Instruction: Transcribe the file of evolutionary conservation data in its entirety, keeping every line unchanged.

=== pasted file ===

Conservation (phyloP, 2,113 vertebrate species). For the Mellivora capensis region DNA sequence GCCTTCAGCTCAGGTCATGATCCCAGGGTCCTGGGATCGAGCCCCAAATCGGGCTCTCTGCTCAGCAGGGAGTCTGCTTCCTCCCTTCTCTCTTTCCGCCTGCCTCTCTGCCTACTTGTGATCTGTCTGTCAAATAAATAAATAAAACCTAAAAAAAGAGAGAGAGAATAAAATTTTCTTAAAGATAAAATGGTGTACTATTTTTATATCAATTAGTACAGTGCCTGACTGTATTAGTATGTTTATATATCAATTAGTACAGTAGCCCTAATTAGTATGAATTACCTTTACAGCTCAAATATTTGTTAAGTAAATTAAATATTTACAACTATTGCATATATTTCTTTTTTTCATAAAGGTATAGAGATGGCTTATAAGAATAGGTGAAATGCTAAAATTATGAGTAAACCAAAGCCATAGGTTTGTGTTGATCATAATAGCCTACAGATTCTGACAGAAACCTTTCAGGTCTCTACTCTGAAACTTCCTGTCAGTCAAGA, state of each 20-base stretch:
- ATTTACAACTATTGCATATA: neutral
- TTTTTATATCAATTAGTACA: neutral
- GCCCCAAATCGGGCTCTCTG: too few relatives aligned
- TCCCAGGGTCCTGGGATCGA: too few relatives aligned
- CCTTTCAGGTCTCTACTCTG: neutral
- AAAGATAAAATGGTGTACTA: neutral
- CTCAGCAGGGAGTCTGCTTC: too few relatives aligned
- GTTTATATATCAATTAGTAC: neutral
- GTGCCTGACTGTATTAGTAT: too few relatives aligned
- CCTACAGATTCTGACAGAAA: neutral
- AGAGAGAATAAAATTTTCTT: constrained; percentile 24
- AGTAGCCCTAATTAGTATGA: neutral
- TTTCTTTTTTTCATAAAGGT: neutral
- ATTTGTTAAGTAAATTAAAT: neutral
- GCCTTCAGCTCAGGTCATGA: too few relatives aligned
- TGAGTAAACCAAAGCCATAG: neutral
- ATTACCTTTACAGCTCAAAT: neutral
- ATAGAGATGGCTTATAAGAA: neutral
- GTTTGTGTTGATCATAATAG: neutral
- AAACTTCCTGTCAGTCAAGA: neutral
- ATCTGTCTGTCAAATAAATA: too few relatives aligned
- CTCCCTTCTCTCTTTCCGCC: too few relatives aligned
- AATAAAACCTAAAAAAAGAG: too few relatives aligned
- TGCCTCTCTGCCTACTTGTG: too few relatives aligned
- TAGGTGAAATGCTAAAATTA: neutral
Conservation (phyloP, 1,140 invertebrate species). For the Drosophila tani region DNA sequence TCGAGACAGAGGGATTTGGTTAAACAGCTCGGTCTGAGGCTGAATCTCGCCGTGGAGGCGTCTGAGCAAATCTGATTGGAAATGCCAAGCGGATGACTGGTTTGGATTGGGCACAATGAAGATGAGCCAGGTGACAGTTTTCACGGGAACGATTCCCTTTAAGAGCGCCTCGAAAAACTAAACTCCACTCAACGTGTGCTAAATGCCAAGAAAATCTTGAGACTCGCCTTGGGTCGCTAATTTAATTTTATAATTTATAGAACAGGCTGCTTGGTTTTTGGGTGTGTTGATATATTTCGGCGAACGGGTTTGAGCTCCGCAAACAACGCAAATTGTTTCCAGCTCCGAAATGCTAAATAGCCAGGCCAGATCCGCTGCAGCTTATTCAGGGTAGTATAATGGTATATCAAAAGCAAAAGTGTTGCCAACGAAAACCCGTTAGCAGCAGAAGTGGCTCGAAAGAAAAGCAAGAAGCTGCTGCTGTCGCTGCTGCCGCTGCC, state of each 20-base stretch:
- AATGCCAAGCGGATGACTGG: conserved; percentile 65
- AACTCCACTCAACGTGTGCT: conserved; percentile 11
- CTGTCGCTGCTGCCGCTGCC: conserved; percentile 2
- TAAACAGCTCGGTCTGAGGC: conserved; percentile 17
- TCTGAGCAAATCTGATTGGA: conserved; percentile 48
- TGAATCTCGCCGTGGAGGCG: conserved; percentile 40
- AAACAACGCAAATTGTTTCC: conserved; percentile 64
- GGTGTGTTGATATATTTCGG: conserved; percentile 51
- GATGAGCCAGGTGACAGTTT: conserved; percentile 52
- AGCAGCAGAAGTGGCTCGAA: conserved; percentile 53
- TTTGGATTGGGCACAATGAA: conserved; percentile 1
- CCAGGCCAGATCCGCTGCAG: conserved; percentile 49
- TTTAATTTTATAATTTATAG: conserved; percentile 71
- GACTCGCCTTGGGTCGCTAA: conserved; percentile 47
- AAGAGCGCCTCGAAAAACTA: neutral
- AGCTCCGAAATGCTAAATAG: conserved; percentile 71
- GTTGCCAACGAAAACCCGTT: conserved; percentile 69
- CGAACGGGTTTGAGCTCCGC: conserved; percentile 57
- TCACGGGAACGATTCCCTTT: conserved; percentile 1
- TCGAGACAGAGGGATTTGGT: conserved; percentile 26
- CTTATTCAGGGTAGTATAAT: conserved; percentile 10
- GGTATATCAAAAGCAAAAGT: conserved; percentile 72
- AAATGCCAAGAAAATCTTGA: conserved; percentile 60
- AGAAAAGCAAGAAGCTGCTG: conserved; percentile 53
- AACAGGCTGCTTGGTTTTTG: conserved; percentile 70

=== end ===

Conservation (phyloP, 2,113 vertebrate species). For the Mellivora capensis region DNA sequence GCCTTCAGCTCAGGTCATGATCCCAGGGTCCTGGGATCGAGCCCCAAATCGGGCTCTCTGCTCAGCAGGGAGTCTGCTTCCTCCCTTCTCTCTTTCCGCCTGCCTCTCTGCCTACTTGTGATCTGTCTGTCAAATAAATAAATAAAACCTAAAAAAAGAGAGAGAGAATAAAATTTTCTTAAAGATAAAATGGTGTACTATTTTTATATCAATTAGTACAGTGCCTGACTGTATTAGTATGTTTATATATCAATTAGTACAGTAGCCCTAATTAGTATGAATTACCTTTACAGCTCAAATATTTGTTAAGTAAATTAAATATTTACAACTATTGCATATATTTCTTTTTTTCATAAAGGTATAGAGATGGCTTATAAGAATAGGTGAAATGCTAAAATTATGAGTAAACCAAAGCCATAGGTTTGTGTTGATCATAATAGCCTACAGATTCTGACAGAAACCTTTCAGGTCTCTACTCTGAAACTTCCTGTCAGTCAAGA, state of each 20-base stretch:
- ATTTACAACTATTGCATATA: neutral
- TTTTTATATCAATTAGTACA: neutral
- GCCCCAAATCGGGCTCTCTG: too few relatives aligned
- TCCCAGGGTCCTGGGATCGA: too few relatives aligned
- CCTTTCAGGTCTCTACTCTG: neutral
- AAAGATAAAATGGTGTACTA: neutral
- CTCAGCAGGGAGTCTGCTTC: too few relatives aligned
- GTTTATATATCAATTAGTAC: neutral
- GTGCCTGACTGTATTAGTAT: too few relatives aligned
- CCTACAGATTCTGACAGAAA: neutral
- AGAGAGAATAAAATTTTCTT: constrained; percentile 24
- AGTAGCCCTAATTAGTATGA: neutral
- TTTCTTTTTTTCATAAAGGT: neutral
- ATTTGTTAAGTAAATTAAAT: neutral
- GCCTTCAGCTCAGGTCATGA: too few relatives aligned
- TGAGTAAACCAAAGCCATAG: neutral
- ATTACCTTTACAGCTCAAAT: neutral
- ATAGAGATGGCTTATAAGAA: neutral
- GTTTGTGTTGATCATAATAG: neutral
- AAACTTCCTGTCAGTCAAGA: neutral
- ATCTGTCTGTCAAATAAATA: too few relatives aligned
- CTCCCTTCTCTCTTTCCGCC: too few relatives aligned
- AATAAAACCTAAAAAAAGAG: too few relatives aligned
- TGCCTCTCTGCCTACTTGTG: too few relatives aligned
- TAGGTGAAATGCTAAAATTA: neutral
Conservation (phyloP, 1,140 invertebrate species). For the Drosophila tani region DNA sequence TCGAGACAGAGGGATTTGGTTAAACAGCTCGGTCTGAGGCTGAATCTCGCCGTGGAGGCGTCTGAGCAAATCTGATTGGAAATGCCAAGCGGATGACTGGTTTGGATTGGGCACAATGAAGATGAGCCAGGTGACAGTTTTCACGGGAACGATTCCCTTTAAGAGCGCCTCGAAAAACTAAACTCCACTCAACGTGTGCTAAATGCCAAGAAAATCTTGAGACTCGCCTTGGGTCGCTAATTTAATTTTATAATTTATAGAACAGGCTGCTTGGTTTTTGGGTGTGTTGATATATTTCGGCGAACGGGTTTGAGCTCCGCAAACAACGCAAATTGTTTCCAGCTCCGAAATGCTAAATAGCCAGGCCAGATCCGCTGCAGCTTATTCAGGGTAGTATAATGGTATATCAAAAGCAAAAGTGTTGCCAACGAAAACCCGTTAGCAGCAGAAGTGGCTCGAAAGAAAAGCAAGAAGCTGCTGCTGTCGCTGCTGCCGCTGCC, state of each 20-base stretch:
- AATGCCAAGCGGATGACTGG: conserved; percentile 65
- AACTCCACTCAACGTGTGCT: conserved; percentile 11
- CTGTCGCTGCTGCCGCTGCC: conserved; percentile 2
- TAAACAGCTCGGTCTGAGGC: conserved; percentile 17
- TCTGAGCAAATCTGATTGGA: conserved; percentile 48
- TGAATCTCGCCGTGGAGGCG: conserved; percentile 40
- AAACAACGCAAATTGTTTCC: conserved; percentile 64
- GGTGTGTTGATATATTTCGG: conserved; percentile 51
- GATGAGCCAGGTGACAGTTT: conserved; percentile 52
- AGCAGCAGAAGTGGCTCGAA: conserved; percentile 53
- TTTGGATTGGGCACAATGAA: conserved; percentile 1
- CCAGGCCAGATCCGCTGCAG: conserved; percentile 49
- TTTAATTTTATAATTTATAG: conserved; percentile 71
- GACTCGCCTTGGGTCGCTAA: conserved; percentile 47
- AAGAGCGCCTCGAAAAACTA: neutral
- AGCTCCGAAATGCTAAATAG: conserved; percentile 71
- GTTGCCAACGAAAACCCGTT: conserved; percentile 69
- CGAACGGGTTTGAGCTCCGC: conserved; percentile 57
- TCACGGGAACGATTCCCTTT: conserved; percentile 1
- TCGAGACAGAGGGATTTGGT: conserved; percentile 26
- CTTATTCAGGGTAGTATAAT: conserved; percentile 10
- GGTATATCAAAAGCAAAAGT: conserved; percentile 72
- AAATGCCAAGAAAATCTTGA: conserved; percentile 60
- AGAAAAGCAAGAAGCTGCTG: conserved; percentile 53
- AACAGGCTGCTTGGTTTTTG: conserved; percentile 70